Monoclonal antibodies (MAbs) are the fastest growing segment in the biopharmaceutical industry because they are potentially efficacious in the treatment of diseases such as cancer and autoimmune disorders (1,2). With steadily increasing demand for efficient and affordable therapies, speed to clinic/market is important, and biopharmaceutical companies push multiple drugs into development each year to ensure business sustainability (3,4,5,6). Downstream purification process development for therapeutic MAbs is a critical step on their path to reach clinical trials and beyond…

IgM Purification with Hydroxyapatite

Hydroxyapatite (HA) has a long and successful history in the field of antibody purification, and it has worked well for immunoglobulin M (IgM) monoclonal antibodies (MAbs) (1,2,3,4,5,6,7,8). Applications range from initial capture to intermediate purification to final polishing. HA is best known for its superior ability to reduce antibody aggregates, but it also supports excellent reduction of DNA, viruses, and endotoxins. As IgM MAbs exhibit increasing potential in the fields of cancer and infectious disease and in stem-cell therapies, HA’s…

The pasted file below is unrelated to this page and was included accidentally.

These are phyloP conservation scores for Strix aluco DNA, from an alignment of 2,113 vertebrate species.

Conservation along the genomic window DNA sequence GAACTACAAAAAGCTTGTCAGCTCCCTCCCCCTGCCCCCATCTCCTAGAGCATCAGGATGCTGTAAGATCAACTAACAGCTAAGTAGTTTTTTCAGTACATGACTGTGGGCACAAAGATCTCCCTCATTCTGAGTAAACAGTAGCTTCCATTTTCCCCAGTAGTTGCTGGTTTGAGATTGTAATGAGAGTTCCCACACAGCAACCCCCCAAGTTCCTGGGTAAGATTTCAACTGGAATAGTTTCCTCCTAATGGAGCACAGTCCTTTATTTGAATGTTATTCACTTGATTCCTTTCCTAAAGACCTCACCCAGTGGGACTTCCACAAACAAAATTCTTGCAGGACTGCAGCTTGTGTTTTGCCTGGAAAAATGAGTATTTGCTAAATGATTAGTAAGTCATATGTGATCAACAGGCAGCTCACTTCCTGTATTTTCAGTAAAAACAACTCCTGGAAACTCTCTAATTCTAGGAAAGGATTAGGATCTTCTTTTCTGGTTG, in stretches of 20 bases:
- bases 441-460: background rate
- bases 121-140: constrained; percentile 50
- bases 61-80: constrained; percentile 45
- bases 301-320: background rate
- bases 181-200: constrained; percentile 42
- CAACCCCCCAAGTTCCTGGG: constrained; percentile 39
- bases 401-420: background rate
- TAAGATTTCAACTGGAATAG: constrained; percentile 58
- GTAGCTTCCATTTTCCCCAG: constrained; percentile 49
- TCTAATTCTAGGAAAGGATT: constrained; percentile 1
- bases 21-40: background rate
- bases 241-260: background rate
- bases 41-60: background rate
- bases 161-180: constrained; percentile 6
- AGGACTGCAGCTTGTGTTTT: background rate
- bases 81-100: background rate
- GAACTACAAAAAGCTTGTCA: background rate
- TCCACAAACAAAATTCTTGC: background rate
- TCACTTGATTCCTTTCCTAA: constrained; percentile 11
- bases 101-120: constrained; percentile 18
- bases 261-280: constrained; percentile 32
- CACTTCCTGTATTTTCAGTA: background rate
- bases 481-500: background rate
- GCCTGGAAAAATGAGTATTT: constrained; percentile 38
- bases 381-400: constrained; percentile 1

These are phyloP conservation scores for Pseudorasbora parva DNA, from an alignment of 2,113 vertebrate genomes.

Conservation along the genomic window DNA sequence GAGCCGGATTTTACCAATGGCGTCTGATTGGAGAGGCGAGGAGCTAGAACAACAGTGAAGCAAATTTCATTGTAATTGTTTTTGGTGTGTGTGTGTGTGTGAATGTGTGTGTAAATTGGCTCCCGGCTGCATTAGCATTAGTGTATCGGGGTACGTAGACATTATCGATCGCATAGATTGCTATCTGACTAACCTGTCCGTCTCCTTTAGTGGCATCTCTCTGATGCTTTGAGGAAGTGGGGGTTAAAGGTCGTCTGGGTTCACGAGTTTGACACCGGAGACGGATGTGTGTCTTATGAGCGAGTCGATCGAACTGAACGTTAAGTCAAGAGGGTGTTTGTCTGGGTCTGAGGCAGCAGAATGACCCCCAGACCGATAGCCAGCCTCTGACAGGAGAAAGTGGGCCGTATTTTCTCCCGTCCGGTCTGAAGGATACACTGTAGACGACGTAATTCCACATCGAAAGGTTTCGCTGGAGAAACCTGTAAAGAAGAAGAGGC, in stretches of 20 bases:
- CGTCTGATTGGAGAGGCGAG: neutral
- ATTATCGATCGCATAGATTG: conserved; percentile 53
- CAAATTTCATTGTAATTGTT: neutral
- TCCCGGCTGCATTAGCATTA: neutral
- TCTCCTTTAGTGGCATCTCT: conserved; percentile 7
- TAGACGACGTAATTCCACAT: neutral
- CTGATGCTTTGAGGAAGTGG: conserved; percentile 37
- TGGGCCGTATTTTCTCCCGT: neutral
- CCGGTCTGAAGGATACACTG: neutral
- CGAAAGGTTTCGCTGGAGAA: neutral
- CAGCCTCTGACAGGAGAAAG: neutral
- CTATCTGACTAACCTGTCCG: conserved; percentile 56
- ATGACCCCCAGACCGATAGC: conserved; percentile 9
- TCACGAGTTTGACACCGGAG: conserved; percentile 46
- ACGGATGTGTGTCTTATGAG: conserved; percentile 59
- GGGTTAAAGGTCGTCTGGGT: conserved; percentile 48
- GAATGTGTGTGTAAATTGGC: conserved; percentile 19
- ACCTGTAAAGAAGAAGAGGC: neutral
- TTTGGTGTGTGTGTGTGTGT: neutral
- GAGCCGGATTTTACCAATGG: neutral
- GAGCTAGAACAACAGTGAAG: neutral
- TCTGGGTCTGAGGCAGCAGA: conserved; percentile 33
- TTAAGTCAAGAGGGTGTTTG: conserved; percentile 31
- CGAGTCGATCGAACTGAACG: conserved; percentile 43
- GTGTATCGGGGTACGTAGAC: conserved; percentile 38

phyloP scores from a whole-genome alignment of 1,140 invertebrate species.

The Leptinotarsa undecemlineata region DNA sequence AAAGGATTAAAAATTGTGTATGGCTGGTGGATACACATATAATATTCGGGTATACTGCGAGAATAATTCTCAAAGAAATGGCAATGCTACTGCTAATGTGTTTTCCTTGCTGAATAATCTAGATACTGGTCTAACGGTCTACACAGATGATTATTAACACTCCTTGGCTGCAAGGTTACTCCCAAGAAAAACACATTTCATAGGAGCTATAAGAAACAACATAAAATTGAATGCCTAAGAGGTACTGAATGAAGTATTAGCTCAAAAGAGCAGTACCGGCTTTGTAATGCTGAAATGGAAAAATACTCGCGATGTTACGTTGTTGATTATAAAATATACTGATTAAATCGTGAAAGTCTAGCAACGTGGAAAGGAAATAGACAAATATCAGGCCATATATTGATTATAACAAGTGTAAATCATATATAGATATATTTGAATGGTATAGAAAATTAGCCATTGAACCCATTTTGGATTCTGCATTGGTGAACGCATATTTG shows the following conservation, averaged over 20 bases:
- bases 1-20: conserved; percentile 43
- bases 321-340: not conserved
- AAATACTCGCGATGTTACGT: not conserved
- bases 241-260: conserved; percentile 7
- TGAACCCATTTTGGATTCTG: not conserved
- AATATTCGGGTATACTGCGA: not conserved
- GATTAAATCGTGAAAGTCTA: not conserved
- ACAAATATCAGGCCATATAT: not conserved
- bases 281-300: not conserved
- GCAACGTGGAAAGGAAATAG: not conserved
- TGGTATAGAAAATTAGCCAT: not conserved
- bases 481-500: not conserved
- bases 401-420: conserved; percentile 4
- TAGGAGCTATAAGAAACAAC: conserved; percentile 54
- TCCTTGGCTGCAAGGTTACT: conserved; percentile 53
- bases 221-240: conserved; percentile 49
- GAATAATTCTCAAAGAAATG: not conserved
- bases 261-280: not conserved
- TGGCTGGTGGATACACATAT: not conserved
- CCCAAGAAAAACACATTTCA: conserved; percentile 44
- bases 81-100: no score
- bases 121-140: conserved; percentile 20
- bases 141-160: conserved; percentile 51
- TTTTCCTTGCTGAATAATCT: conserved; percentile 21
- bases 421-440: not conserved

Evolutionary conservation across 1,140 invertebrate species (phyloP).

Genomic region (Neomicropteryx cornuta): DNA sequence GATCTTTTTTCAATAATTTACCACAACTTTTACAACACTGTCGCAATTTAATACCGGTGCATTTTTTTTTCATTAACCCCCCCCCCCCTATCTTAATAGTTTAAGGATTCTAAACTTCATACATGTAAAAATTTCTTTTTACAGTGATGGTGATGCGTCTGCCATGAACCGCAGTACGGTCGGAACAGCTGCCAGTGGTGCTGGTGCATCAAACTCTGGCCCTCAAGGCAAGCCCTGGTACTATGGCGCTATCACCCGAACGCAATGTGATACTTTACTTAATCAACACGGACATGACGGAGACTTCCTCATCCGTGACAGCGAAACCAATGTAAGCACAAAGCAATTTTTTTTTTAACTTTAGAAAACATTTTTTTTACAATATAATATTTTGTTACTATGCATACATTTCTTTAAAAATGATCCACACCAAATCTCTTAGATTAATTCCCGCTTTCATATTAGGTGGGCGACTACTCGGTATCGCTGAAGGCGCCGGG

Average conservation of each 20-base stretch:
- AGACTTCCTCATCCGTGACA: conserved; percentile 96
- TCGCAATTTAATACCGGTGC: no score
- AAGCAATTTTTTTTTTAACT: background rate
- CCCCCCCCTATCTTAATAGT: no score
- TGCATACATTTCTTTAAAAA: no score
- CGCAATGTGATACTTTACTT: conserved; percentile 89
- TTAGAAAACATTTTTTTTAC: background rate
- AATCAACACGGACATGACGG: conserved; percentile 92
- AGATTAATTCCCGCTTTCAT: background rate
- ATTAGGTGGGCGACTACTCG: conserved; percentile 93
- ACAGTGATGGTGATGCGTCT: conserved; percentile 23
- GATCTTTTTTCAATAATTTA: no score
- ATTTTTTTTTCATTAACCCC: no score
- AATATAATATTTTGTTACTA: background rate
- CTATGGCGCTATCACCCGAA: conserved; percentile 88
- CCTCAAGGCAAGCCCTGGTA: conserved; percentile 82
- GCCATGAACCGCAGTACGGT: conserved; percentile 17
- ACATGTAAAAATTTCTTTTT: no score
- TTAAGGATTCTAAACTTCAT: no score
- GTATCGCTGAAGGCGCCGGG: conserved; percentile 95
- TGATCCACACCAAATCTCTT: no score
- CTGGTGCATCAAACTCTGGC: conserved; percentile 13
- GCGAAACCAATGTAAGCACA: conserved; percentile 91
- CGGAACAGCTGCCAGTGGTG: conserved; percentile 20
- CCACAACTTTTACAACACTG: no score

Nucleic Acid Impurity Reduction in Viral Vaccine Manufacturing

Commercial-scale viral vaccine manufacturing requires production of large quantities of virus as an antigenic source. To deliver those quantities, a number of systems are used for viral replication based on mammalian, avian, or insect cells. To overcome the inherent limitations in production outputs with serial propagation of cells, mammalian cells can be immortalized, which increases the number of times they can divide in culture. Modifications that immortalize cells are typically accomplished through mechanisms similar to those converting normal cells to…